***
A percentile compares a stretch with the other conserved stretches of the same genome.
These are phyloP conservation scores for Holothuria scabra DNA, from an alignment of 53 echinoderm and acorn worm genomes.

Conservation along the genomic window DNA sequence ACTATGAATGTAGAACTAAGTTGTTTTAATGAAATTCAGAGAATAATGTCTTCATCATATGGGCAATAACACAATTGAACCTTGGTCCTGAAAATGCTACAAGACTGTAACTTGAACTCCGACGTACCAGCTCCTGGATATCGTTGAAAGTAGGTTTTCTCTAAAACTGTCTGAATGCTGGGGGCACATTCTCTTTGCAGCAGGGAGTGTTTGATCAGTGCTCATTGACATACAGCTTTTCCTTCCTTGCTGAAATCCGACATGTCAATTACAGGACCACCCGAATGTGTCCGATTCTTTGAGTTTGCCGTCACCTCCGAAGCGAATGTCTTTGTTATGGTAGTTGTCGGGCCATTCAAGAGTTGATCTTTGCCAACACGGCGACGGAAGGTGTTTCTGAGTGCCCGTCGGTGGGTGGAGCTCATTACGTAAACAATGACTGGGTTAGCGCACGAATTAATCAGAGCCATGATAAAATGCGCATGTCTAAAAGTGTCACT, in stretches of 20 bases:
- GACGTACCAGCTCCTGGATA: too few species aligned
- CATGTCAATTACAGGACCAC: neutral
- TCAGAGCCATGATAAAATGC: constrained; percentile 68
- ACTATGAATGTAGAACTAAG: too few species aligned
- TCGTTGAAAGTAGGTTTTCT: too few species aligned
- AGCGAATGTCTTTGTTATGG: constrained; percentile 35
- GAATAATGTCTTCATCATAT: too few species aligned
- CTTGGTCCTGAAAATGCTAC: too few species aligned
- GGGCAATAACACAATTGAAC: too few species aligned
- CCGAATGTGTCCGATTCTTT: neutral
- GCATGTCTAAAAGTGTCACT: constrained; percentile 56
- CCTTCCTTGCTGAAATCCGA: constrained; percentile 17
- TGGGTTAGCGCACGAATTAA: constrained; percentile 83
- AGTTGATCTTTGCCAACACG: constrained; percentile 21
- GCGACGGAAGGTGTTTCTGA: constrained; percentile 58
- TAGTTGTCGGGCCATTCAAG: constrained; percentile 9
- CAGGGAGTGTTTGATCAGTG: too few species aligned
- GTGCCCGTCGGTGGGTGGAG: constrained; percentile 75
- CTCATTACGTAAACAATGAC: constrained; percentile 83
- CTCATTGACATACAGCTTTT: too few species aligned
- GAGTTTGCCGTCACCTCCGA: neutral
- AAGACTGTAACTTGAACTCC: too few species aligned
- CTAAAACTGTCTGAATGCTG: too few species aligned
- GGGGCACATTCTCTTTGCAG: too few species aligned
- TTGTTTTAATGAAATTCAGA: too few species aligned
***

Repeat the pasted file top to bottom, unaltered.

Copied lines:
A percentile compares a stretch with the other conserved stretches of the same genome.
These are phyloP conservation scores for Holothuria scabra DNA, from an alignment of 53 echinoderm and acorn worm genomes.

Conservation along the genomic window DNA sequence ACTATGAATGTAGAACTAAGTTGTTTTAATGAAATTCAGAGAATAATGTCTTCATCATATGGGCAATAACACAATTGAACCTTGGTCCTGAAAATGCTACAAGACTGTAACTTGAACTCCGACGTACCAGCTCCTGGATATCGTTGAAAGTAGGTTTTCTCTAAAACTGTCTGAATGCTGGGGGCACATTCTCTTTGCAGCAGGGAGTGTTTGATCAGTGCTCATTGACATACAGCTTTTCCTTCCTTGCTGAAATCCGACATGTCAATTACAGGACCACCCGAATGTGTCCGATTCTTTGAGTTTGCCGTCACCTCCGAAGCGAATGTCTTTGTTATGGTAGTTGTCGGGCCATTCAAGAGTTGATCTTTGCCAACACGGCGACGGAAGGTGTTTCTGAGTGCCCGTCGGTGGGTGGAGCTCATTACGTAAACAATGACTGGGTTAGCGCACGAATTAATCAGAGCCATGATAAAATGCGCATGTCTAAAAGTGTCACT, in stretches of 20 bases:
- GACGTACCAGCTCCTGGATA: too few species aligned
- CATGTCAATTACAGGACCAC: neutral
- TCAGAGCCATGATAAAATGC: constrained; percentile 68
- ACTATGAATGTAGAACTAAG: too few species aligned
- TCGTTGAAAGTAGGTTTTCT: too few species aligned
- AGCGAATGTCTTTGTTATGG: constrained; percentile 35
- GAATAATGTCTTCATCATAT: too few species aligned
- CTTGGTCCTGAAAATGCTAC: too few species aligned
- GGGCAATAACACAATTGAAC: too few species aligned
- CCGAATGTGTCCGATTCTTT: neutral
- GCATGTCTAAAAGTGTCACT: constrained; percentile 56
- CCTTCCTTGCTGAAATCCGA: constrained; percentile 17
- TGGGTTAGCGCACGAATTAA: constrained; percentile 83
- AGTTGATCTTTGCCAACACG: constrained; percentile 21
- GCGACGGAAGGTGTTTCTGA: constrained; percentile 58
- TAGTTGTCGGGCCATTCAAG: constrained; percentile 9
- CAGGGAGTGTTTGATCAGTG: too few species aligned
- GTGCCCGTCGGTGGGTGGAG: constrained; percentile 75
- CTCATTACGTAAACAATGAC: constrained; percentile 83
- CTCATTGACATACAGCTTTT: too few species aligned
- GAGTTTGCCGTCACCTCCGA: neutral
- AAGACTGTAACTTGAACTCC: too few species aligned
- CTAAAACTGTCTGAATGCTG: too few species aligned
- GGGGCACATTCTCTTTGCAG: too few species aligned
- TTGTTTTAATGAAATTCAGA: too few species aligned